Monday, March 3, 2014

Redneck trinkets - Lucky Shot product review

So, a few weeks ago, I got an email from a gentleman who works for Lucky Shot. He asked me to review some products that they sell... bottle openers, pendants, and other trinkets that was comprised mostly of once-fired bullets and casings. Needless to say, my bullshit detector flipped into high gear right off the bat. However, I was intrigued enough to take a shot back to see exactly what I was dealin' with. I sent back an email with some questions, more to confirm that I wasn't dealin' with a robot or anythin' like that, and a few responses later, we were in business.

Sure enough, when I got back from the Great American Outdoor Show, there was a box waitin' for me. I was in a rush to get to bed that evenin', but I decided to pop the box open real quick and give everythin' a quick once-over.

I spent the next few days doin' nothin' but workin' and shovelin' snow, so I didn't get to look any further until a few days later. I finally got around to poppin' everyin' out of the package and checkin' it out.

I'm a sucker for magnum rounds, and it just so happened that I had a beer waitin' to be opened, so the .50 BMG bottle opener was the first to come out.. Sure enough, it cracked that beer open slick as a whistle.
 I've spent enough time around machine shops to know that cuttin' metal is a trick, and if it ain't done right, you'll wind up with metal shavin's in your fingers, and/or you'll cut the hell outta yourself on a sharp edge. The cut on these openers are exceptional, and the finish is clean. I wiggled my finger around in there for cuts or shavin's.

I saw the same product made by a different company at Cabela's that weekend. The Lucky Shot version was not only cheaper, but definitely a better quality cut. It also survived Ron's annual Winterfest party, and Lord knows we cracked open a helluva lotta beer bottles with that thing up there. The cut got under the lids just fine, and at 5" in length, there was plenty of leverage.

Naturally, the .50 BMG opener spoiled us for the .308 keychain opener. The .308 has the same quality cut and finish, but with substantially less leverage, it took a little more push to do the job. Then again, it's purpose is completely different. It's more than sufficient for the occasional road beer, and beats the hell outta usin' my pocketknife as a pry bar with my index finger as a fulcrum. And, let's face it... it's a helluva lot more aesthetically pleasin' than the chunk of plastic that most keychain openers are made of.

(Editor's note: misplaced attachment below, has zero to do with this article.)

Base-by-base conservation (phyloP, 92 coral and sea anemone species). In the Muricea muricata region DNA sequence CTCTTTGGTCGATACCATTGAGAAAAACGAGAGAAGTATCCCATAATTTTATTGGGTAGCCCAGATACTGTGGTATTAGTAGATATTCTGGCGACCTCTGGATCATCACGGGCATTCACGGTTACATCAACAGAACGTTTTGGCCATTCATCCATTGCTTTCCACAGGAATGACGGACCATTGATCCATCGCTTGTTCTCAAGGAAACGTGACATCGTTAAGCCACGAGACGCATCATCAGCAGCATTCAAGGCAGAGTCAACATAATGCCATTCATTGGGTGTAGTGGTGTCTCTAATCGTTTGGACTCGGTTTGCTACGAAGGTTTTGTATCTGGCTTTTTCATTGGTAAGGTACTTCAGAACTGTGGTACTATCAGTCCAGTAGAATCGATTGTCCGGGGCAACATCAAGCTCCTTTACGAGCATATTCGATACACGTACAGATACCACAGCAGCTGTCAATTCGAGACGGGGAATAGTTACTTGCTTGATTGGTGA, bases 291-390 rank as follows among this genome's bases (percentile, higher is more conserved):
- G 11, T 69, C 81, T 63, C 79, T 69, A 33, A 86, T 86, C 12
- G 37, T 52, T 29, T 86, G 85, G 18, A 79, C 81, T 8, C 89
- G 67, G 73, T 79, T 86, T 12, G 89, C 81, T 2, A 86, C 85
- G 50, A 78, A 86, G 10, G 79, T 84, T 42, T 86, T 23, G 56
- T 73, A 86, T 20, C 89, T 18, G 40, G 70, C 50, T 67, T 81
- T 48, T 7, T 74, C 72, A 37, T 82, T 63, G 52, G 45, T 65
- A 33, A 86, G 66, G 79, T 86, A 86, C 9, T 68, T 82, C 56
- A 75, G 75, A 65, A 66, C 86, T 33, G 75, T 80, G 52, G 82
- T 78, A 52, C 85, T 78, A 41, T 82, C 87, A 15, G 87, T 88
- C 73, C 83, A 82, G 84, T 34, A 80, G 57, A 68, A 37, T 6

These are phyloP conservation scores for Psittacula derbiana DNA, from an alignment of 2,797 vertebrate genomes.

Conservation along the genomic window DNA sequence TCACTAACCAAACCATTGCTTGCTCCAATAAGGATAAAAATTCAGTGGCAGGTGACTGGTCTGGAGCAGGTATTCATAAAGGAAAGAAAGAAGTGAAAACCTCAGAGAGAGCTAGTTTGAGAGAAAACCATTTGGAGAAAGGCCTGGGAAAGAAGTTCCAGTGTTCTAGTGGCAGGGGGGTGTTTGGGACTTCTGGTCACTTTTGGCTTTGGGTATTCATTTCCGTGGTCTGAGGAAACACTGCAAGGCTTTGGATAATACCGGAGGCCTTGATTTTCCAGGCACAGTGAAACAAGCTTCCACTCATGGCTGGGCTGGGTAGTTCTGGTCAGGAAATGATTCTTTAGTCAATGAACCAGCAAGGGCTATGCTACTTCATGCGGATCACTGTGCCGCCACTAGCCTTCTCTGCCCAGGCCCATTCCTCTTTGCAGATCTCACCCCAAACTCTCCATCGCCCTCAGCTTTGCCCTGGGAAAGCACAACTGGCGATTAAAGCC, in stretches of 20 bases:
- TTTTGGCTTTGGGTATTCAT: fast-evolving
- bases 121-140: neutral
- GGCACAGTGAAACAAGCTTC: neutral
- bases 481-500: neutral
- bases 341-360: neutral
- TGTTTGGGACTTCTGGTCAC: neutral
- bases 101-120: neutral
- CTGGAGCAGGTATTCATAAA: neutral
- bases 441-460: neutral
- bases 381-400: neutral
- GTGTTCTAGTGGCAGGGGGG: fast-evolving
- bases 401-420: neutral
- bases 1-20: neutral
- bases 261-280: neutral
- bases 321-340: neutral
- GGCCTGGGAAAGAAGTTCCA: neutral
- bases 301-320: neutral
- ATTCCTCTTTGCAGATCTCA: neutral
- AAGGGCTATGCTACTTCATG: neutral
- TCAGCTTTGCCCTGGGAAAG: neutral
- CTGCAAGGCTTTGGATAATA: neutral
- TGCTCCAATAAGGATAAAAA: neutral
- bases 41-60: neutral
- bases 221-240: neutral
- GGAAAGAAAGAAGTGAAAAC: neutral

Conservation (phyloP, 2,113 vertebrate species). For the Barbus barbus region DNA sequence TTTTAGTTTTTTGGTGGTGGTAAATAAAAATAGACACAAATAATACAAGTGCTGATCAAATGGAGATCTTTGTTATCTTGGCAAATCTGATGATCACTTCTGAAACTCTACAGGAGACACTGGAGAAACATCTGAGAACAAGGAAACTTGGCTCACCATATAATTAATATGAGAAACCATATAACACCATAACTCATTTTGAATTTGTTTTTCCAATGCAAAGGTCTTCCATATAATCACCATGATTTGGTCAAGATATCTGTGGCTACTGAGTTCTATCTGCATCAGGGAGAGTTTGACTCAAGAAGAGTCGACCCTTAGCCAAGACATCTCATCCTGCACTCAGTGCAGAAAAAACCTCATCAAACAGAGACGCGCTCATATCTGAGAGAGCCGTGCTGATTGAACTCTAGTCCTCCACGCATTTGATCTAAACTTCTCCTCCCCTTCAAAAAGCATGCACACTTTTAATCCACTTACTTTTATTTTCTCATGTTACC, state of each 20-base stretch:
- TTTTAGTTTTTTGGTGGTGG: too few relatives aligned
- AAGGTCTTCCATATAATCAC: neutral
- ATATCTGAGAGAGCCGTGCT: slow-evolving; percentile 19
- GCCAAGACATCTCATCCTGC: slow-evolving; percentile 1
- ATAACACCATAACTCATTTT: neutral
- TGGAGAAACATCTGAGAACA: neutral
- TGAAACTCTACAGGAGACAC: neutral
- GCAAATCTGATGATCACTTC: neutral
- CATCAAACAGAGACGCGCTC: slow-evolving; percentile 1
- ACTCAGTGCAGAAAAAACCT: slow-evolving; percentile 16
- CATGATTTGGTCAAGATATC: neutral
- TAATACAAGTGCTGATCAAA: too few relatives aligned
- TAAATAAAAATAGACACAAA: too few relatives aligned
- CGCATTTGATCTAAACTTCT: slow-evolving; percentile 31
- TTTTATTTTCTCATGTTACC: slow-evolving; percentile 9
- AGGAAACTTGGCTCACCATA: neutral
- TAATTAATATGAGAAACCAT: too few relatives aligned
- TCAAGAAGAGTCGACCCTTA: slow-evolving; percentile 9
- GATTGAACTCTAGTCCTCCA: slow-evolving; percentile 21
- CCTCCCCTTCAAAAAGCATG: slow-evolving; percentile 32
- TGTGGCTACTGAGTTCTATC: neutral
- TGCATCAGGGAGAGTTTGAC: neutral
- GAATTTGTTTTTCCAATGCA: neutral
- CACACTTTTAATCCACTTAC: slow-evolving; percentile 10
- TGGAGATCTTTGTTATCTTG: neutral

The other two items sent were both paracord pendants, one in .308 with camo cord and one in .50 BMG with black cord. Both were made with what looks like poly 550 paracord with a double slide knot closure, which I like. Easy on, easy off, and a quick pull of the knots will adjust it to any size you like. I'll definitely be stealin' that closure idea for some of the stuff I make.

I'm used to wearin' a pendant anyway, so I swapped out my regular bear paw for the .50 BMG. I was initially worried about the thickness of the paracord and the weight of the bullet, but I hardly noticed it, and it carries well. Right off the bat, I noticed that there was a slight singe on the main part of the cord where the knot was finished at. Bein' that I work alot with paracord, I know how easy it is to do that. Still, I was surprised that Lucky Shot's QC didn't jump all over that and put it in a bargain bin. Of course, I didn't pay for it, so maybe I was gettiin' bargain bin stuff.
A little singe don't bother me none though, and it hasn't affected how it wears around the neck. It would likely only matter if you were usin' the cord in a survival situation. However, it's only about two feet of cord, and I don't anticipate needin' that little of it it in a survival situation, especially since there's usually eight feet braided around my wrist. I've been wearin' it the last few weeks, and the .50 BMG is definitely a conversation starter, especially with any of those military boys.

Since I can't wear two of 'em at the same time, I gave the .308 to Spanky to wear. I'm a paracord junky, but not enough so that I can tell the "good" stuff apart from the knockoff stuff. That said, the camo outer cord on the .308 pendant shriveled and twisted up on Spanky almost as soon as he jumped in the hot tub up at Winterfest. It still wears okay, but it now has a corkscrew effect to it. He had no problem wearin' it the rest of the weekend though. My only grievance with the .308 pendant was purely aesthetic. The thickness of the paracord overall seemed to make the bullet seem especially small. I think the .308 would benefit from a much thinner cord.

Overall, aside from a few minor issues with the paracord, the stuff that was sent to me was of overall good quality. I was especially impressed with the quality of the metal work. My personal favorite has to be the .50 BMG bottle opener, which now has a place of honor on top of the beer fridge.

I think Lucky Shot has a pretty good thing goin' on. Not only are they usin' recycled materials, their products are Made in the good ol' USofA, which is a nice change of pace in our country full of outsourced products. I think we all need to make a better effort to buy local products, and this stuff fits the bill.

They've got a lot more stuff that what I was sent though. If you are a redneck, gun nut, military junky or just a 2A supporter in general, head on over to their website and check out what all they have to offer.

1 comment:

  1. I have a NRA version of the .308 opener. Works okay, but make sure you take it off your keychain before going through a TSA checkpoint at the airport.

    Like many other things in life, I learned that lesson the hard way...